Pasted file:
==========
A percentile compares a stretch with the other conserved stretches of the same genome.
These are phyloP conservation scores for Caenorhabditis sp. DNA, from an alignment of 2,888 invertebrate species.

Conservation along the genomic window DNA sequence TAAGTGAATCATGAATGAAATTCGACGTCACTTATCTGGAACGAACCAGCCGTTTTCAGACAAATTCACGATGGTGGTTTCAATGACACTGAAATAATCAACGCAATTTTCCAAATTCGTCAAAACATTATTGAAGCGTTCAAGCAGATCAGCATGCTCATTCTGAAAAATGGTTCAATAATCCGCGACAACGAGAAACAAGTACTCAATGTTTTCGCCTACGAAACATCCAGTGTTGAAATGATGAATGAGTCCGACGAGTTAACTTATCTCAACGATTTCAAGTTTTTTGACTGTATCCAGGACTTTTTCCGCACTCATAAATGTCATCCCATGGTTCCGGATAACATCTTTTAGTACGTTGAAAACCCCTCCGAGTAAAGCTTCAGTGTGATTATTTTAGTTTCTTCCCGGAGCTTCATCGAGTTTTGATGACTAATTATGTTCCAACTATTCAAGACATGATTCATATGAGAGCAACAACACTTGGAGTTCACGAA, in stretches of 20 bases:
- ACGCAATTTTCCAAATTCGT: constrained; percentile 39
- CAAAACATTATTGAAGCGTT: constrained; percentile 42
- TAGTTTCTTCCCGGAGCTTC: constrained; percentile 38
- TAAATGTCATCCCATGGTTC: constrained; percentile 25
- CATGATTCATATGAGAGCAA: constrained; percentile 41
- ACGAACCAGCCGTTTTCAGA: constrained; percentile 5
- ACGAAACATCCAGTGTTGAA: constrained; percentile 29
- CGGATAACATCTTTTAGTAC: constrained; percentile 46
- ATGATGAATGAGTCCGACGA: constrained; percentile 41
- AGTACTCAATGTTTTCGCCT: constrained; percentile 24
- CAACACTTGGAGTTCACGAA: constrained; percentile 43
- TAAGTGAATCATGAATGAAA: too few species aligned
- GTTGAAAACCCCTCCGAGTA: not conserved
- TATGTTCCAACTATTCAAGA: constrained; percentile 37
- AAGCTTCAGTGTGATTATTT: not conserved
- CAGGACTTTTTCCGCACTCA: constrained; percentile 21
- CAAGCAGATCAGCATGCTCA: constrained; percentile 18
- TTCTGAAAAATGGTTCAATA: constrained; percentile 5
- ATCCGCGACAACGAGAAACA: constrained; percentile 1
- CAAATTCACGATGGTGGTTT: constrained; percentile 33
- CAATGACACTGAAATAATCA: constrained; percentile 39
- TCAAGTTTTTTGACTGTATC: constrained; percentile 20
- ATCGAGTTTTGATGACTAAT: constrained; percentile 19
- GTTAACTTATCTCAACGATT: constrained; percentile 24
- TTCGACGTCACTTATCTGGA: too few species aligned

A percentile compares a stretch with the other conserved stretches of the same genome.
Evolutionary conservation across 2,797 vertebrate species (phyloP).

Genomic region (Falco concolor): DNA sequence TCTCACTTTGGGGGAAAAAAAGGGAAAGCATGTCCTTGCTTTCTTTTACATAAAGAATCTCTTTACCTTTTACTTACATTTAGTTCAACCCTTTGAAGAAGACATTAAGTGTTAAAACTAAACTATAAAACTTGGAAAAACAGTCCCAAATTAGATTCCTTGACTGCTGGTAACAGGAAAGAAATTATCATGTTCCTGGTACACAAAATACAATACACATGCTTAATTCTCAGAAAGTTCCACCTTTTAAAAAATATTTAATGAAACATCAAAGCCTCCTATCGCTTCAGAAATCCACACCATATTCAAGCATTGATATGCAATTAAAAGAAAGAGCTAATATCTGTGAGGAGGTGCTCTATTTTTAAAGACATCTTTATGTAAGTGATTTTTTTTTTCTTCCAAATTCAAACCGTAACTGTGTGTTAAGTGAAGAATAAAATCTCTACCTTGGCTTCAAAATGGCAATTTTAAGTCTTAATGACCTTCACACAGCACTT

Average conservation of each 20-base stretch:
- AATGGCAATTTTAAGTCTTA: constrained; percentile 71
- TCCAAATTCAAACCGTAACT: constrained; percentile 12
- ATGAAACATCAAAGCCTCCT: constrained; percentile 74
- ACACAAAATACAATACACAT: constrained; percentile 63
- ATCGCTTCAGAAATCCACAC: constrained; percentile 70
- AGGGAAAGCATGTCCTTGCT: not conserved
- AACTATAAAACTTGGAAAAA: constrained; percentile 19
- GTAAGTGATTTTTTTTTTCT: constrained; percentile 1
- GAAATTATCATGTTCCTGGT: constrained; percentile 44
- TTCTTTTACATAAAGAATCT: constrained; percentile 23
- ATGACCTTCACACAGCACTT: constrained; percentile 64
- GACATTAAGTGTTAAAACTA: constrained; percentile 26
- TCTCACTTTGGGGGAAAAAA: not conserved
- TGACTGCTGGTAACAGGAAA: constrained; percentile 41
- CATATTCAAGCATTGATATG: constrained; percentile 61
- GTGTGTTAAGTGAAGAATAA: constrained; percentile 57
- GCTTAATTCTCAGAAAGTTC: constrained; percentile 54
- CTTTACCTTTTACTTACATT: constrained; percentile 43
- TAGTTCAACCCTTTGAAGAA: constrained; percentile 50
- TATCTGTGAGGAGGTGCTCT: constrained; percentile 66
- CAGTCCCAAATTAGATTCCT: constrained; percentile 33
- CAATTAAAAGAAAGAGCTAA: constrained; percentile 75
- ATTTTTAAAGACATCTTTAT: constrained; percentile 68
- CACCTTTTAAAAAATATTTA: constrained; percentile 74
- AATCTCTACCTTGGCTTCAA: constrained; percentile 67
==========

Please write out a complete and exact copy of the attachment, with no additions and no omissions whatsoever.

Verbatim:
A percentile compares a stretch with the other conserved stretches of the same genome.
These are phyloP conservation scores for Caenorhabditis sp. DNA, from an alignment of 2,888 invertebrate species.

Conservation along the genomic window DNA sequence TAAGTGAATCATGAATGAAATTCGACGTCACTTATCTGGAACGAACCAGCCGTTTTCAGACAAATTCACGATGGTGGTTTCAATGACACTGAAATAATCAACGCAATTTTCCAAATTCGTCAAAACATTATTGAAGCGTTCAAGCAGATCAGCATGCTCATTCTGAAAAATGGTTCAATAATCCGCGACAACGAGAAACAAGTACTCAATGTTTTCGCCTACGAAACATCCAGTGTTGAAATGATGAATGAGTCCGACGAGTTAACTTATCTCAACGATTTCAAGTTTTTTGACTGTATCCAGGACTTTTTCCGCACTCATAAATGTCATCCCATGGTTCCGGATAACATCTTTTAGTACGTTGAAAACCCCTCCGAGTAAAGCTTCAGTGTGATTATTTTAGTTTCTTCCCGGAGCTTCATCGAGTTTTGATGACTAATTATGTTCCAACTATTCAAGACATGATTCATATGAGAGCAACAACACTTGGAGTTCACGAA, in stretches of 20 bases:
- ACGCAATTTTCCAAATTCGT: constrained; percentile 39
- CAAAACATTATTGAAGCGTT: constrained; percentile 42
- TAGTTTCTTCCCGGAGCTTC: constrained; percentile 38
- TAAATGTCATCCCATGGTTC: constrained; percentile 25
- CATGATTCATATGAGAGCAA: constrained; percentile 41
- ACGAACCAGCCGTTTTCAGA: constrained; percentile 5
- ACGAAACATCCAGTGTTGAA: constrained; percentile 29
- CGGATAACATCTTTTAGTAC: constrained; percentile 46
- ATGATGAATGAGTCCGACGA: constrained; percentile 41
- AGTACTCAATGTTTTCGCCT: constrained; percentile 24
- CAACACTTGGAGTTCACGAA: constrained; percentile 43
- TAAGTGAATCATGAATGAAA: too few species aligned
- GTTGAAAACCCCTCCGAGTA: not conserved
- TATGTTCCAACTATTCAAGA: constrained; percentile 37
- AAGCTTCAGTGTGATTATTT: not conserved
- CAGGACTTTTTCCGCACTCA: constrained; percentile 21
- CAAGCAGATCAGCATGCTCA: constrained; percentile 18
- TTCTGAAAAATGGTTCAATA: constrained; percentile 5
- ATCCGCGACAACGAGAAACA: constrained; percentile 1
- CAAATTCACGATGGTGGTTT: constrained; percentile 33
- CAATGACACTGAAATAATCA: constrained; percentile 39
- TCAAGTTTTTTGACTGTATC: constrained; percentile 20
- ATCGAGTTTTGATGACTAAT: constrained; percentile 19
- GTTAACTTATCTCAACGATT: constrained; percentile 24
- TTCGACGTCACTTATCTGGA: too few species aligned

A percentile compares a stretch with the other conserved stretches of the same genome.
Evolutionary conservation across 2,797 vertebrate species (phyloP).

Genomic region (Falco concolor): DNA sequence TCTCACTTTGGGGGAAAAAAAGGGAAAGCATGTCCTTGCTTTCTTTTACATAAAGAATCTCTTTACCTTTTACTTACATTTAGTTCAACCCTTTGAAGAAGACATTAAGTGTTAAAACTAAACTATAAAACTTGGAAAAACAGTCCCAAATTAGATTCCTTGACTGCTGGTAACAGGAAAGAAATTATCATGTTCCTGGTACACAAAATACAATACACATGCTTAATTCTCAGAAAGTTCCACCTTTTAAAAAATATTTAATGAAACATCAAAGCCTCCTATCGCTTCAGAAATCCACACCATATTCAAGCATTGATATGCAATTAAAAGAAAGAGCTAATATCTGTGAGGAGGTGCTCTATTTTTAAAGACATCTTTATGTAAGTGATTTTTTTTTTCTTCCAAATTCAAACCGTAACTGTGTGTTAAGTGAAGAATAAAATCTCTACCTTGGCTTCAAAATGGCAATTTTAAGTCTTAATGACCTTCACACAGCACTT

Average conservation of each 20-base stretch:
- AATGGCAATTTTAAGTCTTA: constrained; percentile 71
- TCCAAATTCAAACCGTAACT: constrained; percentile 12
- ATGAAACATCAAAGCCTCCT: constrained; percentile 74
- ACACAAAATACAATACACAT: constrained; percentile 63
- ATCGCTTCAGAAATCCACAC: constrained; percentile 70
- AGGGAAAGCATGTCCTTGCT: not conserved
- AACTATAAAACTTGGAAAAA: constrained; percentile 19
- GTAAGTGATTTTTTTTTTCT: constrained; percentile 1
- GAAATTATCATGTTCCTGGT: constrained; percentile 44
- TTCTTTTACATAAAGAATCT: constrained; percentile 23
- ATGACCTTCACACAGCACTT: constrained; percentile 64
- GACATTAAGTGTTAAAACTA: constrained; percentile 26
- TCTCACTTTGGGGGAAAAAA: not conserved
- TGACTGCTGGTAACAGGAAA: constrained; percentile 41
- CATATTCAAGCATTGATATG: constrained; percentile 61
- GTGTGTTAAGTGAAGAATAA: constrained; percentile 57
- GCTTAATTCTCAGAAAGTTC: constrained; percentile 54
- CTTTACCTTTTACTTACATT: constrained; percentile 43
- TAGTTCAACCCTTTGAAGAA: constrained; percentile 50
- TATCTGTGAGGAGGTGCTCT: constrained; percentile 66
- CAGTCCCAAATTAGATTCCT: constrained; percentile 33
- CAATTAAAAGAAAGAGCTAA: constrained; percentile 75
- ATTTTTAAAGACATCTTTAT: constrained; percentile 68
- CACCTTTTAAAAAATATTTA: constrained; percentile 74
- AATCTCTACCTTGGCTTCAA: constrained; percentile 67